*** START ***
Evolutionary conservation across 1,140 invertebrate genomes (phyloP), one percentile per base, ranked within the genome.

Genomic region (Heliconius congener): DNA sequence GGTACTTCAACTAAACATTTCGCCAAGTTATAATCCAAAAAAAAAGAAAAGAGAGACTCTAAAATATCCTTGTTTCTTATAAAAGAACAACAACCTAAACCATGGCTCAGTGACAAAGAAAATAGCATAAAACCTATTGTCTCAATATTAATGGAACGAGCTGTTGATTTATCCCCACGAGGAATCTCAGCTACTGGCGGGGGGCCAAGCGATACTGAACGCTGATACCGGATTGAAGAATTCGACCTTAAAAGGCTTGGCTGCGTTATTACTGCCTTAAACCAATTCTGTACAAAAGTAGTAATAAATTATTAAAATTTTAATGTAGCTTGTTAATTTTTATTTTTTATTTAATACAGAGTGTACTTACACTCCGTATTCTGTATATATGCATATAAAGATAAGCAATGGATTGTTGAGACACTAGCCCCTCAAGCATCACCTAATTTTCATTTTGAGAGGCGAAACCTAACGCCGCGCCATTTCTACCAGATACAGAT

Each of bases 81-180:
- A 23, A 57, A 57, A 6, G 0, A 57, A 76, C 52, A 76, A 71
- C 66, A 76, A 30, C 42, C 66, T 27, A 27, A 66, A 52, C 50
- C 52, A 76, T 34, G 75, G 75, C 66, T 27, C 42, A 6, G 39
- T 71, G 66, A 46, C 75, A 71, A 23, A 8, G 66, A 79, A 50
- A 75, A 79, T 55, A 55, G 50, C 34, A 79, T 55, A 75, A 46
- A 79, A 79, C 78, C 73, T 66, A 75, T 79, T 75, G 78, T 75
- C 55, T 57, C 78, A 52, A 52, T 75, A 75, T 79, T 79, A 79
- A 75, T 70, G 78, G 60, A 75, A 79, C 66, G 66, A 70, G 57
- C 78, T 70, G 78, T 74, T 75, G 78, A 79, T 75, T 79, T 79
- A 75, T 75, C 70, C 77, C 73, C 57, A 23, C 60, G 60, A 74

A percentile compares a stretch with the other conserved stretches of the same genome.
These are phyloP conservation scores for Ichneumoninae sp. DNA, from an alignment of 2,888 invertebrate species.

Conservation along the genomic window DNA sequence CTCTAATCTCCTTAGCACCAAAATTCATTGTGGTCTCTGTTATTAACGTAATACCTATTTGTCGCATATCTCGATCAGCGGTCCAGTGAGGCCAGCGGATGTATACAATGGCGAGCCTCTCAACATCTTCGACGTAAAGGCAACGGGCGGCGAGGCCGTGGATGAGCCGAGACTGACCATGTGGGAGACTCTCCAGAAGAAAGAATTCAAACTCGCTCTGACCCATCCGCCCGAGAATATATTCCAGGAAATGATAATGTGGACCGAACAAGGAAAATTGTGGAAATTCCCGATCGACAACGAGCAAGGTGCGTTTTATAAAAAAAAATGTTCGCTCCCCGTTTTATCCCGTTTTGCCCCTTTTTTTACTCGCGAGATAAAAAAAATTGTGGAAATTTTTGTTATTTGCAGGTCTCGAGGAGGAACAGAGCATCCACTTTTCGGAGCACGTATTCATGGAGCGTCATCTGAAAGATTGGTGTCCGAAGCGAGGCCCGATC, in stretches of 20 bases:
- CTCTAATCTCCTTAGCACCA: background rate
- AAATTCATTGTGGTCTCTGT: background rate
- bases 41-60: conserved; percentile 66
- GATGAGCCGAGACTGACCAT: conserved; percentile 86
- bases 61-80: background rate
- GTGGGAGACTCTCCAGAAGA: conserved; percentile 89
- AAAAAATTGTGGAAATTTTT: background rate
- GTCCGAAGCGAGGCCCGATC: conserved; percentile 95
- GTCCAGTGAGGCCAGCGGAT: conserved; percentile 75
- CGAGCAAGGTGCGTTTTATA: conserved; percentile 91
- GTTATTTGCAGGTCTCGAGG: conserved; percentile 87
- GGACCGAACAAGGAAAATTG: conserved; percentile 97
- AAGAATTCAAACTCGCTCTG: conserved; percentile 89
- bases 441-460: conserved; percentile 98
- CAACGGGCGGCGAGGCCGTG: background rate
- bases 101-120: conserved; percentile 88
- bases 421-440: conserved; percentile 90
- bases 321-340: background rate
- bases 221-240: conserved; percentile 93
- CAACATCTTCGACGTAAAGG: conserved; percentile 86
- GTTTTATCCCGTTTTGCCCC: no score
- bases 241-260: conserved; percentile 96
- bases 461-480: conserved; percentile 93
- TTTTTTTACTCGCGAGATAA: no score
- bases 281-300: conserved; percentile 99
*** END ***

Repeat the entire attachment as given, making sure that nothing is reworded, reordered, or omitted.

Evolutionary conservation across 1,140 invertebrate genomes (phyloP), one percentile per base, ranked within the genome.

Genomic region (Heliconius congener): DNA sequence GGTACTTCAACTAAACATTTCGCCAAGTTATAATCCAAAAAAAAAGAAAAGAGAGACTCTAAAATATCCTTGTTTCTTATAAAAGAACAACAACCTAAACCATGGCTCAGTGACAAAGAAAATAGCATAAAACCTATTGTCTCAATATTAATGGAACGAGCTGTTGATTTATCCCCACGAGGAATCTCAGCTACTGGCGGGGGGCCAAGCGATACTGAACGCTGATACCGGATTGAAGAATTCGACCTTAAAAGGCTTGGCTGCGTTATTACTGCCTTAAACCAATTCTGTACAAAAGTAGTAATAAATTATTAAAATTTTAATGTAGCTTGTTAATTTTTATTTTTTATTTAATACAGAGTGTACTTACACTCCGTATTCTGTATATATGCATATAAAGATAAGCAATGGATTGTTGAGACACTAGCCCCTCAAGCATCACCTAATTTTCATTTTGAGAGGCGAAACCTAACGCCGCGCCATTTCTACCAGATACAGAT

Each of bases 81-180:
- A 23, A 57, A 57, A 6, G 0, A 57, A 76, C 52, A 76, A 71
- C 66, A 76, A 30, C 42, C 66, T 27, A 27, A 66, A 52, C 50
- C 52, A 76, T 34, G 75, G 75, C 66, T 27, C 42, A 6, G 39
- T 71, G 66, A 46, C 75, A 71, A 23, A 8, G 66, A 79, A 50
- A 75, A 79, T 55, A 55, G 50, C 34, A 79, T 55, A 75, A 46
- A 79, A 79, C 78, C 73, T 66, A 75, T 79, T 75, G 78, T 75
- C 55, T 57, C 78, A 52, A 52, T 75, A 75, T 79, T 79, A 79
- A 75, T 70, G 78, G 60, A 75, A 79, C 66, G 66, A 70, G 57
- C 78, T 70, G 78, T 74, T 75, G 78, A 79, T 75, T 79, T 79
- A 75, T 75, C 70, C 77, C 73, C 57, A 23, C 60, G 60, A 74

A percentile compares a stretch with the other conserved stretches of the same genome.
These are phyloP conservation scores for Ichneumoninae sp. DNA, from an alignment of 2,888 invertebrate species.

Conservation along the genomic window DNA sequence CTCTAATCTCCTTAGCACCAAAATTCATTGTGGTCTCTGTTATTAACGTAATACCTATTTGTCGCATATCTCGATCAGCGGTCCAGTGAGGCCAGCGGATGTATACAATGGCGAGCCTCTCAACATCTTCGACGTAAAGGCAACGGGCGGCGAGGCCGTGGATGAGCCGAGACTGACCATGTGGGAGACTCTCCAGAAGAAAGAATTCAAACTCGCTCTGACCCATCCGCCCGAGAATATATTCCAGGAAATGATAATGTGGACCGAACAAGGAAAATTGTGGAAATTCCCGATCGACAACGAGCAAGGTGCGTTTTATAAAAAAAAATGTTCGCTCCCCGTTTTATCCCGTTTTGCCCCTTTTTTTACTCGCGAGATAAAAAAAATTGTGGAAATTTTTGTTATTTGCAGGTCTCGAGGAGGAACAGAGCATCCACTTTTCGGAGCACGTATTCATGGAGCGTCATCTGAAAGATTGGTGTCCGAAGCGAGGCCCGATC, in stretches of 20 bases:
- CTCTAATCTCCTTAGCACCA: background rate
- AAATTCATTGTGGTCTCTGT: background rate
- bases 41-60: conserved; percentile 66
- GATGAGCCGAGACTGACCAT: conserved; percentile 86
- bases 61-80: background rate
- GTGGGAGACTCTCCAGAAGA: conserved; percentile 89
- AAAAAATTGTGGAAATTTTT: background rate
- GTCCGAAGCGAGGCCCGATC: conserved; percentile 95
- GTCCAGTGAGGCCAGCGGAT: conserved; percentile 75
- CGAGCAAGGTGCGTTTTATA: conserved; percentile 91
- GTTATTTGCAGGTCTCGAGG: conserved; percentile 87
- GGACCGAACAAGGAAAATTG: conserved; percentile 97
- AAGAATTCAAACTCGCTCTG: conserved; percentile 89
- bases 441-460: conserved; percentile 98
- CAACGGGCGGCGAGGCCGTG: background rate
- bases 101-120: conserved; percentile 88
- bases 421-440: conserved; percentile 90
- bases 321-340: background rate
- bases 221-240: conserved; percentile 93
- CAACATCTTCGACGTAAAGG: conserved; percentile 86
- GTTTTATCCCGTTTTGCCCC: no score
- bases 241-260: conserved; percentile 96
- bases 461-480: conserved; percentile 93
- TTTTTTTACTCGCGAGATAA: no score
- bases 281-300: conserved; percentile 99